My interlocutor was highly dissatisfied with the answer. But why doesn’t the West pick their choice and invest $150-250 million in its candidate as is required to win an election? Both the Russians and the oligarchs do so. Why aren’t the Americans rational? Another expert claimed that a popular candidate can win the presidency with only $40-50 million, but that is also big money. By comparison, a Swedish parliamentary election campaign costs $12 million and a German one $90 million. Those amounts include all the parties.

    We went on to discuss Viktor Medvedchuk, a Ukrainian oligarch who is considered Putin’s foremost agent in Ukraine. He was one of the first people the United States sanctioned over Russia’s occupation of Crimea on March 17, 2014, but he thrives in Ukraine in full freedom. He has allegedly just bought three television channels in Ukraine—112, NewsOne, and Zik—in apparent preparation for the presidential election. These channels match a populist electorate. Needless to say, nobody thinks that Medvedchuk has bought these television channels with his own money but has been financed by the Kremlin. Ukrainian oligarch Dmytro Firtash still owns the television channel Inter, and we know that he has received his money from Gazprom and Gazprombank.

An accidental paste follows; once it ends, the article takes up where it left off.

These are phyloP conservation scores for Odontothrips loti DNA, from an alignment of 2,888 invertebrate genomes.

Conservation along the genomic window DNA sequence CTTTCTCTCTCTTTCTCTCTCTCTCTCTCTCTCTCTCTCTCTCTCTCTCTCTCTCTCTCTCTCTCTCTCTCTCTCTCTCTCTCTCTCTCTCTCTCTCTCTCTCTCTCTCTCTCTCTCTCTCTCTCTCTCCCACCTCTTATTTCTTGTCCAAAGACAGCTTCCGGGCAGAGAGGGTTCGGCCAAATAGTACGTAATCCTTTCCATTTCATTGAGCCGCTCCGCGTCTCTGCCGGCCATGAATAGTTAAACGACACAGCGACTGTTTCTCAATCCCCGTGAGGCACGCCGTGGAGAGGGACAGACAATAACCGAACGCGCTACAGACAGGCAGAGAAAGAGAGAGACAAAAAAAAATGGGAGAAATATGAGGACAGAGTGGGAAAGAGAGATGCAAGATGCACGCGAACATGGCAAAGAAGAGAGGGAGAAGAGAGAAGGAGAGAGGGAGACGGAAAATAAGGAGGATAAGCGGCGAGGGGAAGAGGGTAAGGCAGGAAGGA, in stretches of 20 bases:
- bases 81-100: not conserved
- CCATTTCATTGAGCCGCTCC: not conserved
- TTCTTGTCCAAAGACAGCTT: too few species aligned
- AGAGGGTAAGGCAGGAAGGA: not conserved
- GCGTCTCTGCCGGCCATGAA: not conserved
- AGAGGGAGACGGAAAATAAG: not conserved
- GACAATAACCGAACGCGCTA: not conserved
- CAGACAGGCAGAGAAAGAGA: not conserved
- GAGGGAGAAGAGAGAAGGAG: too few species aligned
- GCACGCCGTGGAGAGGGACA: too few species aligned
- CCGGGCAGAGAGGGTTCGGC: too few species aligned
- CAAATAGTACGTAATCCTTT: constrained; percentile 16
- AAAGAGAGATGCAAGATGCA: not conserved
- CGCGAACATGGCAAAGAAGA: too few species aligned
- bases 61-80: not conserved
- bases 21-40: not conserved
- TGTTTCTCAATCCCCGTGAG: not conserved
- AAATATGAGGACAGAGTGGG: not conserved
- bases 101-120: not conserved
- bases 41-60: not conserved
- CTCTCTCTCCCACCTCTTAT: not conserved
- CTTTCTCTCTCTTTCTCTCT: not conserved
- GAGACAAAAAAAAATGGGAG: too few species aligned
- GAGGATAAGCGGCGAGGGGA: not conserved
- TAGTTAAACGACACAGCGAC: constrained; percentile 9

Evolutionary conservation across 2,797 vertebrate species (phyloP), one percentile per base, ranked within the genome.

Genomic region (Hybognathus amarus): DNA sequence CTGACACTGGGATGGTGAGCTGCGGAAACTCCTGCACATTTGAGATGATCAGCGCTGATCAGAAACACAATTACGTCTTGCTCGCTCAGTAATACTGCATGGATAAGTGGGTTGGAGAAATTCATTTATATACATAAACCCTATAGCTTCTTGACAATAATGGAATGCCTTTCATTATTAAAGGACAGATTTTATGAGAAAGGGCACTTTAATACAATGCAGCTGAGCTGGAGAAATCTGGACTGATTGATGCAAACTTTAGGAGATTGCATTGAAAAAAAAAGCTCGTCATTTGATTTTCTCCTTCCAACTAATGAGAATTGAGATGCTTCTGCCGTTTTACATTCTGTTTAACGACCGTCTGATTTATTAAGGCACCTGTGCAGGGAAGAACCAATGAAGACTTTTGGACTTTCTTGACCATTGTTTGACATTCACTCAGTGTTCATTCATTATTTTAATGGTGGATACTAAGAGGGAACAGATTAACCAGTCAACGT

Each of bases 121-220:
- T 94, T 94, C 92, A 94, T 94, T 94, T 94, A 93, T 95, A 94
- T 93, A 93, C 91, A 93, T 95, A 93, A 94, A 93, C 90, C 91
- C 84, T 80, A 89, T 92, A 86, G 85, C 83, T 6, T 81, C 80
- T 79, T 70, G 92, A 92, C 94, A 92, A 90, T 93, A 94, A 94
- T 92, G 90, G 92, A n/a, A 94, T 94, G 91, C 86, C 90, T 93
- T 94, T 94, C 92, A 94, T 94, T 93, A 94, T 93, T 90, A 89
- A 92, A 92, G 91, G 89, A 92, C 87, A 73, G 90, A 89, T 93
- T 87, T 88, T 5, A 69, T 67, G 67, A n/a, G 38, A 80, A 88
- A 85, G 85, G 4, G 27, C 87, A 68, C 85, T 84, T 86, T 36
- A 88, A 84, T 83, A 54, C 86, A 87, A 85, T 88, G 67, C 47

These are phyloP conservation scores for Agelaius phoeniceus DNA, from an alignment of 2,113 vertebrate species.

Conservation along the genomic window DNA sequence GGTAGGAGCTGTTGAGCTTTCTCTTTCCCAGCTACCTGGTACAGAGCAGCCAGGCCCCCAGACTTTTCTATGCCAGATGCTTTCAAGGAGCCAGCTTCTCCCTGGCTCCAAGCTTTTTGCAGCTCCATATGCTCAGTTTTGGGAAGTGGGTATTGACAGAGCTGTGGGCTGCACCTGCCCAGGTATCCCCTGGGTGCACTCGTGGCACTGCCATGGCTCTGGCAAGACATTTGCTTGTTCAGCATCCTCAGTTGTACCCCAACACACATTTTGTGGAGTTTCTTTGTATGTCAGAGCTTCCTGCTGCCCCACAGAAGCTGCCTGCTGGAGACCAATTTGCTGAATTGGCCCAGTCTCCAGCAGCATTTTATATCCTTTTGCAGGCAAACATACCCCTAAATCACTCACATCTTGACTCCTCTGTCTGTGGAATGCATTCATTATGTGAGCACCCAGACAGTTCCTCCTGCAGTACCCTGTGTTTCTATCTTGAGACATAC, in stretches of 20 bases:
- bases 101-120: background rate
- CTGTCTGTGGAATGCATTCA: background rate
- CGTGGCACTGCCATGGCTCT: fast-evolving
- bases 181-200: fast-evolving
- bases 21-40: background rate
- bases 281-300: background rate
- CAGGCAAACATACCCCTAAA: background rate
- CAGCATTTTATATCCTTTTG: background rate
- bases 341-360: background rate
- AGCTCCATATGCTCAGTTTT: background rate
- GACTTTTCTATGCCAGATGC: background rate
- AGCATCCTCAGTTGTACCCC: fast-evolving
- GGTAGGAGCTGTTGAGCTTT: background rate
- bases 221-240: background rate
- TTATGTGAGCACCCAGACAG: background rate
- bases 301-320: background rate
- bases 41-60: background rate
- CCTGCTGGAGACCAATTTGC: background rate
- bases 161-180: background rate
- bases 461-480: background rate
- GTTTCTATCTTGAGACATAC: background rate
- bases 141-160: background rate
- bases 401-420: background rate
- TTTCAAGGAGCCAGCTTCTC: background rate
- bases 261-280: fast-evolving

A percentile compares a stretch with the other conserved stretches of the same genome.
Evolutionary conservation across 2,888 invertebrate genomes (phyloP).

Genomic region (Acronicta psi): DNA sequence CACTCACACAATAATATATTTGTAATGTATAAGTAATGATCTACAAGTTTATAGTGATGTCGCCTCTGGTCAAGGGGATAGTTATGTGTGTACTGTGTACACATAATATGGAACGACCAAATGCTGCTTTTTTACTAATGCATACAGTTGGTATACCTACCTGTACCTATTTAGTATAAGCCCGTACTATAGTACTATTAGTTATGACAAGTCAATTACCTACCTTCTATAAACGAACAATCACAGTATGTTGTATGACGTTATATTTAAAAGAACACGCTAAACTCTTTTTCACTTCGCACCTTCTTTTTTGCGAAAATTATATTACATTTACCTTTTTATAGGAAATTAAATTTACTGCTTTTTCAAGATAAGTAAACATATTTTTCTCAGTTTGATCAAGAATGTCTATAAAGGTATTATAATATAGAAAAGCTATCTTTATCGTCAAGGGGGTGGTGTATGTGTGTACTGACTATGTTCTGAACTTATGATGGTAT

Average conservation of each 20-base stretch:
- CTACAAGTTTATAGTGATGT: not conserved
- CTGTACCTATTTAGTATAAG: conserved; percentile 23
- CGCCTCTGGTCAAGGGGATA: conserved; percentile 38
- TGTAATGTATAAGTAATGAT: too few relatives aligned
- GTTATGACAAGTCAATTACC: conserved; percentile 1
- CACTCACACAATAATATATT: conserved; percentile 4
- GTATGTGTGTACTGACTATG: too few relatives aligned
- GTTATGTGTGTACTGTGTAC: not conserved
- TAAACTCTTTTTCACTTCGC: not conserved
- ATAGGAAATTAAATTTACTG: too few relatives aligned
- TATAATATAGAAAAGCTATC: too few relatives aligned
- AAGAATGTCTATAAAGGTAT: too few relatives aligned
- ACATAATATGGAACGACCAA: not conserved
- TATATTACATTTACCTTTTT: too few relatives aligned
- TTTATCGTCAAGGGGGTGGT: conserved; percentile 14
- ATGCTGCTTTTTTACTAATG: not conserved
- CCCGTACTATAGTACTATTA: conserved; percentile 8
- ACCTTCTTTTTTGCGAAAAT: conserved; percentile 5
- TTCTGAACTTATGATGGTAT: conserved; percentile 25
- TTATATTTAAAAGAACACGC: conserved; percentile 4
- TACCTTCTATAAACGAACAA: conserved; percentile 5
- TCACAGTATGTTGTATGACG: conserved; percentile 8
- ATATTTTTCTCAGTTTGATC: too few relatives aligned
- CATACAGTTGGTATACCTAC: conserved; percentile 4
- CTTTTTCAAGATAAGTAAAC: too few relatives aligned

Next we discussed who stands behind which candidate. A clear pattern can be seen: half a dozen Ukrainian oligarchs are allegedly financing up to eighteen potential presidential candidates. Serious oligarchs have three candidates in the game—one is their favorite, one might win, and one is a spoiler. The picture of a tense game of poker in a smoke-filled room late in the night captures the scene well.

    This conversation reflects Ukrainian reality and what is wrong with it.

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  • Improving the Western Strategy to Combat Kremlin Propaganda and Disinformation

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    Since Putin’s annexation of Crimea and military aggression in Donbas—and especially since the 2016 US presidential election—the spread of Kremlin propaganda and disinformation has become a dominant subject of discussion and debate in the West. Academic research, investigative journalism, government inquiries, and NGO activities have drawn back the curtain on the Kremlin’s efforts to meddle in and distort the Western information space.